A Former MLS Player Explains Why It’s Okay to Quit Your Dream
Quitting professional football at 26 is almost unheard of, but Ethan White made it work.
In 2019, aged 28, he finally made it to the Champions League final — the pinnacle of club football. But he wasn’t there to play.
Instead, he was there as a photographer.
He quit the game at 26 to become a professional football and lifestyle photographer and has since worked with Jordan and Adidas.
It’s an unusual path, as millions of young boys and girls worldwide dream of playing with big-name players, earning megabucks, and making sporting history.
But it shows the fluidity of life. You might have a singular dream in mind for years, but as you grow, your goals and aspirations change with you.
Here’s why that’s okay.
The underestimated power of knowing your limits
Playing for New York City, White shared the field with Andrea Pirlo, Frank Lampard, and David Villa — legends of the game in the twilight of their careers. While that is certainly no mean feat, White was more realistic than most, telling Sky Sports:
“I would probably never have played in the Champions League final as a player.”
Of course, he would never know, but White didn’t cling on to the hope he may reach those heights. He received an offer to play in Norway, but turned it down, saying:
“If I was going to continue playing, I wanted an experience that was going to be unique. I wanted it to be a life experience I could tell my kids about or I was going to walk away.”
For many, myself included, being able to tell your kids you played professional football is an achievement in itself. But White smartly realised his goals had changed as he grew older, as he “wanted to do something more than football.”
By knowing his limits and having the courage to listen to himself, White’s life changed for the better.
It goes to show that even if you’re living the dream you once held dear, your life can dramatically change. The past version of yourself didn’t have the foresight to know this, and how could they? If anything, the best thing you can do is accept what you love now might not stay the same.
You might have different skills more suited to you anyway.
Disregarded skills can take centre stage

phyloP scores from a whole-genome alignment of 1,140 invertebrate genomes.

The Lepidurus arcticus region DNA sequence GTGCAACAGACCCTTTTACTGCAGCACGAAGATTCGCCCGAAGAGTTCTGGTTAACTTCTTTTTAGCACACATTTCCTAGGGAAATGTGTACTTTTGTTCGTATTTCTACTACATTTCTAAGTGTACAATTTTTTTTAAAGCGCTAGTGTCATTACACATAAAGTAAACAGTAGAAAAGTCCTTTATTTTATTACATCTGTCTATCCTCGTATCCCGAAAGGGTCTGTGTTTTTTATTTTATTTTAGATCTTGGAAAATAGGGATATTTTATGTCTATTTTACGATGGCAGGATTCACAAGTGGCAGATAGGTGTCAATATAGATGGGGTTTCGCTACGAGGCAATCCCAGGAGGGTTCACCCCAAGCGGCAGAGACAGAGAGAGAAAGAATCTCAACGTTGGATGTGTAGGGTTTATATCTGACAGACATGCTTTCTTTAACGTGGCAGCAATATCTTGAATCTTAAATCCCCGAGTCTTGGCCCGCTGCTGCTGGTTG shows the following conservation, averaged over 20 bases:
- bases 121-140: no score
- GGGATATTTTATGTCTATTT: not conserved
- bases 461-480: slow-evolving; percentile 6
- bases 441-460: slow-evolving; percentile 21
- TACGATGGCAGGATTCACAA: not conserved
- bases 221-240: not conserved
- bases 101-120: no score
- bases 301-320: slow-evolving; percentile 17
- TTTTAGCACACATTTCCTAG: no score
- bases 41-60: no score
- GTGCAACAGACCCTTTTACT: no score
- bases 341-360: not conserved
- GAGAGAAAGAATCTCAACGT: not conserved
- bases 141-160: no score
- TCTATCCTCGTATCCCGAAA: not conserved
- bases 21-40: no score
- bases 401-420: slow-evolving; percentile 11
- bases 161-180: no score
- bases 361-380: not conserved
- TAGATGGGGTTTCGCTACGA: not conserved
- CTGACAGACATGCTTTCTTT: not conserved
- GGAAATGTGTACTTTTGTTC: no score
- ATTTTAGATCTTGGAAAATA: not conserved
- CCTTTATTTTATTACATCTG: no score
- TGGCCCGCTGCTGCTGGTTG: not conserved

Professional football (or soccer, to my American readers) is a 24-hour thing. You’re constantly managing what you eat, how you relax, the company you keep, and so much more. Naturally, it can be pretty taxing.
White used photography as his escape from the stresses of football, something he hadn’t done since his teens. So, he picked up a camera again and found a talent and a love for it.
He believes his success is partly down to his experience as a football player:
“I feel like it is easier for me because I have been in the shoes of the players. Maybe everyone else is following the ball but I am focusing on the coach on the side. I feel like my knowledge of playing sports allows me to capture the emotion of those moments.”
I’ve experienced something similar myself. I liked studying English literature at school and university, but I never thought the skills I developed would impact my life. But here I am, two years since I graduated, writing full time.
It shows that you aren’t defined by what you do or even what you’re most talented at. Even if you feel you live a boring life, I am sure there are valuable skills you’ve disregarded.
You’re only going to know if they mean a damn when you explore them as Ethan White did. What starts as relaxation can snowball into something else entirely.
It’s possible to have more than one dream
White’s story sticks out more than most because quitting your dream is something many people find difficult to fathom. He sums it up rather nonchalantly:
“I think my mentality was that I had already had one dream come true in my life, why not try for another one?”
Your current dream might not be the same in five years.
You don’t have a compass or a map to guide your way through life. So the best thing you can do for yourself is to listen. Listen to your body. Listen to your mind.
Listen to the changes it yearns for.
There’s bravery in quitting
The term quitting has a bad rep. It doesn’t necessarily mean giving up; it can merely signify change. Quitting something opens up the pathway to start something new.
White, for example, had the bravery to quit his dream for another one. Where he once played for New York City, he’s now the resident artist for Venezia. In 2021, he documented their remarkable rise to the peak of Italian football after 19 years away.
Quitting is uncomfortable. Even if you’re in a job you dislike, for example, staying on might feel like the easier option. That’s understandable, but there’s only one person you’re neglecting: you.
So, if you’re unsure whether to take the leap into the next stage of your life, take a leaf out of Ethan White’s well-photographed book:
“Every day since I decided to stop has been the best day.”